National Geographic : 1914 Jul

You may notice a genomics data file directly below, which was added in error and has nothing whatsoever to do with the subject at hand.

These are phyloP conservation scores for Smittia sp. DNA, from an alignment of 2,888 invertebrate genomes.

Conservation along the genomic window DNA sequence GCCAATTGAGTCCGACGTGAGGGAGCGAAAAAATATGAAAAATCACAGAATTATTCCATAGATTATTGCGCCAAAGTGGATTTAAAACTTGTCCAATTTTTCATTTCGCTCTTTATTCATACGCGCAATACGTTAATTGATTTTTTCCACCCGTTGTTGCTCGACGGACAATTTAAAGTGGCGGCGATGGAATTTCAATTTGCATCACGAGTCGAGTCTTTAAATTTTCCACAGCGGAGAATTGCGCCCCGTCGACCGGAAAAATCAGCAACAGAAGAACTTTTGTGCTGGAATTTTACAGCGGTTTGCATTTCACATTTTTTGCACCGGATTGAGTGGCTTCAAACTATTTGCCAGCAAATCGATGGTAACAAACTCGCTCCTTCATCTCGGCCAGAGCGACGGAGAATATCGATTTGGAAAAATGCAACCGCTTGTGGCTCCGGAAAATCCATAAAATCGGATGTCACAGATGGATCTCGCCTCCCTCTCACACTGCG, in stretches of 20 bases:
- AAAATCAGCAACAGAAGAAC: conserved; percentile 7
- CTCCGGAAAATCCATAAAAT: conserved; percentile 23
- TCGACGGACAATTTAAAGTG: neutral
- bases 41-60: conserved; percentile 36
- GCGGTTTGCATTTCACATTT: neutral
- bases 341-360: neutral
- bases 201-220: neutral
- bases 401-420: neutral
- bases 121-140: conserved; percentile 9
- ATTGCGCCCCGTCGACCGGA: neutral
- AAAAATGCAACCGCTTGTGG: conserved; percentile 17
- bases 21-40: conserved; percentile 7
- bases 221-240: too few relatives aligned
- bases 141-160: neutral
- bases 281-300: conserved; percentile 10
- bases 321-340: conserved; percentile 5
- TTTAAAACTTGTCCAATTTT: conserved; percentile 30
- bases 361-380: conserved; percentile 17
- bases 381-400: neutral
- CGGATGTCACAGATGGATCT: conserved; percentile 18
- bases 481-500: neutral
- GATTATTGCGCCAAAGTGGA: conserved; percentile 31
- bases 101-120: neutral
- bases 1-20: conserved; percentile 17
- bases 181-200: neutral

EXPLORERS OF A NEW KIND made in New Hampshire from the colo nies of this species that were planted a year before, and examination showed that they were practically all successful. In these collections Ioo,ooo parasitized eggs were secured and will be used this season for colonization in New Hamp shire. LOSING THEIR EVIL POWERS On the whole, then, the outlook is fa vorable. The work of the government and the different States has resulted in bringing about infinitely better conditions in New England, so far as these pests are concerned, during the past nine years; and while it is practically certain that both gipsy-moth and brown-tail moth will gradually spread to the westward, it is equally sure that the imported natural enemies will come with them and the wilt disease and the fungous disease of the brown-tail as well; and this, with the knowledge which we have gained as to the best handling of the pests, will pre vent in all probability in any part of our country the disastrous results which we saw in Massachusetts in the years prior to 1905. THE NEED OF CONSERVING THE BEAUTY AND FREEDOM OF NATURE IN MODERN LIFE BY CHARLES W. ELIOT PRESIDENT EMERITUS OE HARVARD UNIVERSITY THE past hundred years have sup plied civilized mankind with a complete demonstration that the evils which attend the growth of modern cities and the factory system are too great for the human body to endure; yet these evils are the consequences, or results, of nineteenth-century civilization, and par ticularly of that form of liberty which the first half of the century developed individualism. Within the last 40 years a different form of liberty, the liberty of association and collective action, has be gun to check some of the evils fostered by individualism, and so to improve the human environment. The sources of the evils which afflict the population massed in cities are partly physical and partly mental or moral. The collective energies of society are now ac tively directed to the amelioration of bad physical conditions, and considerable im provements in this respect have already been made; and more are in sight. The study, even, of remedies for wrong men tal and moral conditions has hardly be gun; yet these are the fundamental evils which must be eradicated, if improved physical conditions are to produce their desired effects. It is therefore a very practical and ur gent inquiry: What influences in the en- vironment of civilized mankind make for mental health, for wholesome interests, for rational pleasures, and for exalting delight in the beauty, grace, and splendor of nature? By far the most important social study today is the study of the means of im proving men's emotion and thought en vironment from earliest youth to age. These means are both negative and posi tive-on the one hand they must shut out poisonous excitements and injurious pleasures, on the other they must develop all wholesome mental interests and en joyable activities of observation, memory, and imagination. IMPROVE OUR ENVIRONMENT POSITIVELY AS WELL AS NEGATIVELY In order to cure the destructive evils of present urban life and the factory sys tem, it will not be enough to restrict the vices, to diminish the pressure of poverty, to prevent destructive diseases, and pro long the average human life. The human environment must be not only negatively but positively improved; so that the: whole people may have the opportunity to cultivate healthy tastes and interests,. to acquire just ideals of pleasantness and. beauty, and to learn the value toward. tranquil happiness of that living with.